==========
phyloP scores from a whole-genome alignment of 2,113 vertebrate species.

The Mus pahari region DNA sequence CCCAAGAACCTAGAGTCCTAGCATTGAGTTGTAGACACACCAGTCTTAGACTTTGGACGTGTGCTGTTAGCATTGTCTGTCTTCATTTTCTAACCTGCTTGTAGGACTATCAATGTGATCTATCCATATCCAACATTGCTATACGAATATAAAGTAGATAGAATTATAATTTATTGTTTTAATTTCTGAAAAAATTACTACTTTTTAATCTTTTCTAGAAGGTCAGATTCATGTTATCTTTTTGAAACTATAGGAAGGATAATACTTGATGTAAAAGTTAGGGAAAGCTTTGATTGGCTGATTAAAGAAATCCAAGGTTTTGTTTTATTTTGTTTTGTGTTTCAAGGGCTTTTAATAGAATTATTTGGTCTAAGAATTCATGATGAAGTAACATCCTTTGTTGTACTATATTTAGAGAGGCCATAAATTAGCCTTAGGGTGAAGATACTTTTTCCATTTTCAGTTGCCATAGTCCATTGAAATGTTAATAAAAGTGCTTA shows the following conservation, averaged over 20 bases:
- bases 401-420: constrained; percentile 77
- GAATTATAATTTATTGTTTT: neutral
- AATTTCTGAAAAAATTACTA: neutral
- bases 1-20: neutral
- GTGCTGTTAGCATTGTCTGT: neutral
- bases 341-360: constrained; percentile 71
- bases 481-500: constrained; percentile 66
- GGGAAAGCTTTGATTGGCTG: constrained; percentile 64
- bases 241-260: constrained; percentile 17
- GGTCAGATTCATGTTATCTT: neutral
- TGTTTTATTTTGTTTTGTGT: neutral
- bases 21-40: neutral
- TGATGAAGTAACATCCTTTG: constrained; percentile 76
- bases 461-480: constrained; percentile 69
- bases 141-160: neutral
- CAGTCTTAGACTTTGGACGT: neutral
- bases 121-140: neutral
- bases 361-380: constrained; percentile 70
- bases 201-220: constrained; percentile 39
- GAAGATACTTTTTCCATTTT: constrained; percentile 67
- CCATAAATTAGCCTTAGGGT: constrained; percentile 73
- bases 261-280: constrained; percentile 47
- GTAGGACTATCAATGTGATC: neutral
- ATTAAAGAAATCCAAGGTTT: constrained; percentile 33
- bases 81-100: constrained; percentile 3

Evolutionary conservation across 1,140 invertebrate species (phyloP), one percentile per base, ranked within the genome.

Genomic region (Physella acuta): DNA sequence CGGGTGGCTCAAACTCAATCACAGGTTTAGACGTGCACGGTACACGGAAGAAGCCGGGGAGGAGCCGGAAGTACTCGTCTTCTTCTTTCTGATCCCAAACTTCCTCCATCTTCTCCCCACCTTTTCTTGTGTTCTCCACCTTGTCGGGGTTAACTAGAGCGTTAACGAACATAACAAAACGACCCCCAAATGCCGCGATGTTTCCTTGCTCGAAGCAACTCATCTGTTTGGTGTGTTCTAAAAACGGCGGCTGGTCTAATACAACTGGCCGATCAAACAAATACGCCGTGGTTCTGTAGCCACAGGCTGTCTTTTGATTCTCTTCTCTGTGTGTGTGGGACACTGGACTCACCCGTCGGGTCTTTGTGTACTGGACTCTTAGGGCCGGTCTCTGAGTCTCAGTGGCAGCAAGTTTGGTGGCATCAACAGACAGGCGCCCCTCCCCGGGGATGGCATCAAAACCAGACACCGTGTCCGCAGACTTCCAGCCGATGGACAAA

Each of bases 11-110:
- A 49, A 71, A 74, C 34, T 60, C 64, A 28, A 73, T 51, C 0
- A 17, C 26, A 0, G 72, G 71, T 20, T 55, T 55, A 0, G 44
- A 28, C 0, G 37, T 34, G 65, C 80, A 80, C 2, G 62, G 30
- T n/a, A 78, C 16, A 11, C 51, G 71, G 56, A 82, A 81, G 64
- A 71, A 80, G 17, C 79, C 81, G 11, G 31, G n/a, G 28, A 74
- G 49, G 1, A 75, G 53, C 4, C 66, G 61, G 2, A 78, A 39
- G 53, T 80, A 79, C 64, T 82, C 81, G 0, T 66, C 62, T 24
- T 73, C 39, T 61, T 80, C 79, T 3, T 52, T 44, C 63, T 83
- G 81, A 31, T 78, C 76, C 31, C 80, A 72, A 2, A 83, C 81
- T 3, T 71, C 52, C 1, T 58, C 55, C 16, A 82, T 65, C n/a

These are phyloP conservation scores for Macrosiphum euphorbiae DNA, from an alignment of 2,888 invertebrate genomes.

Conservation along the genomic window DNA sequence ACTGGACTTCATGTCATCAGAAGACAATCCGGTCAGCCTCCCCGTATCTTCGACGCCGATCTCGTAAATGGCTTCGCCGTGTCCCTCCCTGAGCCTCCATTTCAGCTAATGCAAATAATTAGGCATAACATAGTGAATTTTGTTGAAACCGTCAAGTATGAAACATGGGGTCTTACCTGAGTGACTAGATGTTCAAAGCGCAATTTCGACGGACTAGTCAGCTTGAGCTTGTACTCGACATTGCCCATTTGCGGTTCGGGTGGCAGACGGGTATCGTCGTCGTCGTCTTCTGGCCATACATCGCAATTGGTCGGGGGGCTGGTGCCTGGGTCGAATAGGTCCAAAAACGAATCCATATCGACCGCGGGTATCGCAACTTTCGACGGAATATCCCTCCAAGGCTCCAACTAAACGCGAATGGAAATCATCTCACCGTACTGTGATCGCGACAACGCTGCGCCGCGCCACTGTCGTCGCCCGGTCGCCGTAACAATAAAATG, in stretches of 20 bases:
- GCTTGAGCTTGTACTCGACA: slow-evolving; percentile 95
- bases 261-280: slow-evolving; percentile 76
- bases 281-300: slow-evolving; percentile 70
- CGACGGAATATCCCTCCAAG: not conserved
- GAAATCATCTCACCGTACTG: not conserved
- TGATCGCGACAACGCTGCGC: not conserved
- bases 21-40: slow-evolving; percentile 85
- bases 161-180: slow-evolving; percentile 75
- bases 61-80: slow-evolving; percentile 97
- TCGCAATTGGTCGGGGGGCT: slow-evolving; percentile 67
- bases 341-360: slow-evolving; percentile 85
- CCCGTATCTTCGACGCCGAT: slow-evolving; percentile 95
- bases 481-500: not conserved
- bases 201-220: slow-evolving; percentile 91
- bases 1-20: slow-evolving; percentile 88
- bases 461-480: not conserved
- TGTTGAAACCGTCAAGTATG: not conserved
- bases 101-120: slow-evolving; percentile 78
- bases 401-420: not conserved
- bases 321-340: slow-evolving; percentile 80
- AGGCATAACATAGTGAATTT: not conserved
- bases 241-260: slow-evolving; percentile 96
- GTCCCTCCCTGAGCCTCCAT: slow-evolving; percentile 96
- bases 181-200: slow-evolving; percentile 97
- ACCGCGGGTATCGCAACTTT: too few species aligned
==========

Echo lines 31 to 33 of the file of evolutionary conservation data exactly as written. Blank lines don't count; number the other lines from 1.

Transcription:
- A 49, A 71, A 74, C 34, T 60, C 64, A 28, A 73, T 51, C 0
- A 17, C 26, A 0, G 72, G 71, T 20, T 55, T 55, A 0, G 44
- A 28, C 0, G 37, T 34, G 65, C 80, A 80, C 2, G 62, G 30